The likely evolutionary path of the human race:

The future of Man


'Critique of Nietzsche' Debate

David M. Petersen

Nietzsche Seminar

Monday 7 PM

(Follow the links to read a debate on these journals with the instructor)

Journal 5

Nietzsche, in his passage 11 of book one in The Gay Science, discusses consciousness. He discusses it rather unclearly, in my view, because he never actually defines what he means by consciousness. He refers to it as the "Last and latest development of the organic, unfinished and unstrong" (Kaufmann 84), as if all of the other aspects of "the organic" were finished and strong! It seems as though he buys evolution, because he sees consciousness as the latest development, but it also seems as though he regards the rest of the organic as having reached its pinnacle, with consciousness being a sort of misaligned add on. To me this view amounts to not really grasping the concept of evolution. I noticed this in the "Birth of Tragedy" as well; he partially recognizes that things evolve but always wants to pull one aspect of humanity (the Greek tragedy, for example) out of the evolving continuum and glorify it, calling it finished. This denies the reality of the continuously evolving system that is the Universe. He also states that consciousness "Gives rise to countless errors" that cause man to die prematurely, although there are no examples of this supposed phenomenon given, and I must confess I'm having trouble imagining one. I can, however, imagine all the progress humanity has made that relates to consciousness: art, government, science, etc., for example. He also believes that if not for instinct, humanity would have disappeared and because consciousness is not fully developed, it is a danger to the organism. Again, I find this very backward thinking; for one, consciousness is the one attribute above all others that has allowed the human race to adapt to different environments, thereby greatly surpassing the survival ability of any other organism on earth by far. I would have thought that this would have been clear even in Nietzsche's time. He does make the interesting point that because we think we already have consciousness, we keep it from fully developing within us; I'll buy that. However, the idea that "All of our consciousness relates to errors," sorry, I just can't get to that point of view. It's kind of ironic, a guy who was more conscious that anyone else around him not really seeing the value of consciousness!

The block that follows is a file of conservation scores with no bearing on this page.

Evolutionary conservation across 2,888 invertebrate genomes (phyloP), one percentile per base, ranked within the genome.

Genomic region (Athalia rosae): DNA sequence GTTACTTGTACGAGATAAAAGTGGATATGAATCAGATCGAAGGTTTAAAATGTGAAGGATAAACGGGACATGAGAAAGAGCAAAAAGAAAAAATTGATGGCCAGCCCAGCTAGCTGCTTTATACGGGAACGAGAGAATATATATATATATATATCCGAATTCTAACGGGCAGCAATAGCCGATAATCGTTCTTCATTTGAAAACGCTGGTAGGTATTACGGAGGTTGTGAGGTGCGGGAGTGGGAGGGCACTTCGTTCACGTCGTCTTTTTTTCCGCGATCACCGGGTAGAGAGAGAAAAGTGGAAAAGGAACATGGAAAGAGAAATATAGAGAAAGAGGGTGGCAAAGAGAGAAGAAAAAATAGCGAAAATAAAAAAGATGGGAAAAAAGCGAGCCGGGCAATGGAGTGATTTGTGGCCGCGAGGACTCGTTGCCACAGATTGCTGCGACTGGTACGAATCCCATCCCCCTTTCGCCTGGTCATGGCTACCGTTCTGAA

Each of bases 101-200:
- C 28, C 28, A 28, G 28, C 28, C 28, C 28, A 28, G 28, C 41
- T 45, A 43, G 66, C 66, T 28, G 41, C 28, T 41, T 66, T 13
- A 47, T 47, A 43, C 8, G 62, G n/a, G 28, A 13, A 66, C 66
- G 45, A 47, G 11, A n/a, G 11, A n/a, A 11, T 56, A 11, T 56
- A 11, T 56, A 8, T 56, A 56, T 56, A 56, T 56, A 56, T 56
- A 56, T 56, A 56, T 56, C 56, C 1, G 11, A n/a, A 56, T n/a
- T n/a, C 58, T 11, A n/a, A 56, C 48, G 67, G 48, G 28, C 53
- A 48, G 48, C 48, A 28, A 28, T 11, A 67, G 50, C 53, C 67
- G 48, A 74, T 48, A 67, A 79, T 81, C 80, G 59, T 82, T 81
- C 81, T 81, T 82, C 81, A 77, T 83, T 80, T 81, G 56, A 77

They've all got it wrong concerning how consciousness works; read this...

Statement on Consciousness

Journal 6